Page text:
Whew! That was close. The world, as we know it, was about that close to chaos. Just imagine the turmoil that would have gripped the world in its icy claw had the Chicago Cubs AND the Boston Red Sox made their respective ways into the World Series.
Calamity. Armageddon. Apocalypse.
For starters, Osama and Saddam, realizing, finally, that good actually does always triumph over evil, skip, hand in hand, into the U.S Forces headquarters in Baghdad, waving a white flag, begging for mercy. The U.S. Military has nothing left to do.
The world's oil companies, realizing, finally, that they've made a pile of money in the last 50 years, would knock gasoline prices back to 29 cents a gallon. A mega-company CEO would be quoted as saying: “Hell, boys, we've made a croaker sack full of money, let's give a little bit back.”
The Texas legislature, urged by Governor Perry, would re-convene for a fourth time in less than a year and with just two days of bi-partisan, good-hearted debate, devise a state redistricting plan that protects minorities, majorities, farmers, oil and gas interests, Democrats, Republicans and the great unwashed masses that don't even vote.
Cotton prices skyrocket, buoyed by the sudden demand for souvenir tee shirts, imprinted with Cubs and Sox team logos. Tee-shirt printing companies keep presses running twenty-four seven, pushing out ALCS Champions, NLCS Champions, World Series 2003, World Series participant, World Series Champion (one for each team, just in case).
The public, from Chicago to Boston from Enigma, Georgia, to Happy, Texas, from Timbuktu to Shanghai, buy the apparel, understanding the historic repercussions of this miraculous event. Most fans buy two, one to frame, one to wear with pride. Cotton farmers laugh all the way to their mortgage holders.
Other commodity prices rise as grocers scurry to keep shelves filled with chips and cheese, bratwurst and beer, sushi and salsa. World Series parties threaten to empty the stores. Brewing companies double their payrolls to meet the demand. Unemployment disappears. More farmers pay off debts.
Of course that much good fortune simply would not do. Imagine the turmoil. The world just isn't ready for that many chickens in that many pots. Tight times are good for the soul, they keep folks humble, make them appreciate the finer things in life. The adjustment to peace and prosperity itself would cause undue stress.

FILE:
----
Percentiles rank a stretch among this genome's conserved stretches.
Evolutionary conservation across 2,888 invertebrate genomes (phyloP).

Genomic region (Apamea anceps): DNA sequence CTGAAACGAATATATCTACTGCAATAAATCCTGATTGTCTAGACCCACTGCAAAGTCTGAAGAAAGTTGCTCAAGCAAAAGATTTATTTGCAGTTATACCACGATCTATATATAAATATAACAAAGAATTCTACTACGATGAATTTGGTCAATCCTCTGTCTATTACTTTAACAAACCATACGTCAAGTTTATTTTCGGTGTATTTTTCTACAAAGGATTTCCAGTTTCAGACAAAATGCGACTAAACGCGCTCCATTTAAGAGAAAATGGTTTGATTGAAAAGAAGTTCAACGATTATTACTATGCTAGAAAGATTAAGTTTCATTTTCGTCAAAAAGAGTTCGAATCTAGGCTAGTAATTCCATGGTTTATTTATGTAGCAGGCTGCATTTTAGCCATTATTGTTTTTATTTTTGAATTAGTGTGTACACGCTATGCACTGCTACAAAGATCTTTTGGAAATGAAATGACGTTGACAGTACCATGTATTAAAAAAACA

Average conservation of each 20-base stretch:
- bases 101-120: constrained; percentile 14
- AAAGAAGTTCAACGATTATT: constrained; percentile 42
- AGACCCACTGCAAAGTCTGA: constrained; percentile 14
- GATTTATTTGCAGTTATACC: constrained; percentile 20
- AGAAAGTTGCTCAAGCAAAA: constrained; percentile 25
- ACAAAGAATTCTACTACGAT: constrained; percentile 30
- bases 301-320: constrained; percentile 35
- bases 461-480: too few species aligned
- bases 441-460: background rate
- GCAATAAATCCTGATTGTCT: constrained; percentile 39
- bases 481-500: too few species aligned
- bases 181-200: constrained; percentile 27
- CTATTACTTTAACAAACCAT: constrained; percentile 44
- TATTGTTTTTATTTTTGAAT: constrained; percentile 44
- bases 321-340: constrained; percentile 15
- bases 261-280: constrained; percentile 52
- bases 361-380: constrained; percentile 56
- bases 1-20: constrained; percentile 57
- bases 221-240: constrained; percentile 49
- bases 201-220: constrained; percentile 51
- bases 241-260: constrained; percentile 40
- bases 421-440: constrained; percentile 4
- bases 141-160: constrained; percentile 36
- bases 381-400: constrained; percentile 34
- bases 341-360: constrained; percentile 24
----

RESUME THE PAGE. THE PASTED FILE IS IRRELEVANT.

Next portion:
And that kind of chaos was this close: The Cubs, in the bottom of the eighth inning of game six, five outs from their first trip to the World Series since 1945, their ace on the mound with a three-run lead and a foul ball hovering above the left field wall at Wrigley, waiting to fall into Moises Alou's dependable glove.
And The Curse continues: A fan, temporarily possessed by the ghost of the goatman, who put a curse on the Cubs in 1945 because they wouldn't sell him a ticket for his pet goat, grabbed for the falling ball, muffed the catch but knocked it away from the waiting glove. The Cubs disintegrate, lose game six and the outcome of seven is never in question because the curse is back.
And the Red Sox, in game seven, in the top of the eighth inning, facing the despised Yankees, with their most dependable pitcher on the mound, a three-run lead and five outs to go, can't clinch the deal. The Sox manager, temporarily possessed by the ghost of Babe Ruth, who, as you remember, Boston traded to New York, where he became arguably the most recognized name in baseball, allows Pedro Martinez to stay in the game three batters too long. Yankees tie the game.
That Boston would lose in extra innings was never in doubt. The curse of the Bambino saw to that.
As sportscaster Al Michaels would say, “Do you believe in miracles?” Well, it's getting kinda hard to.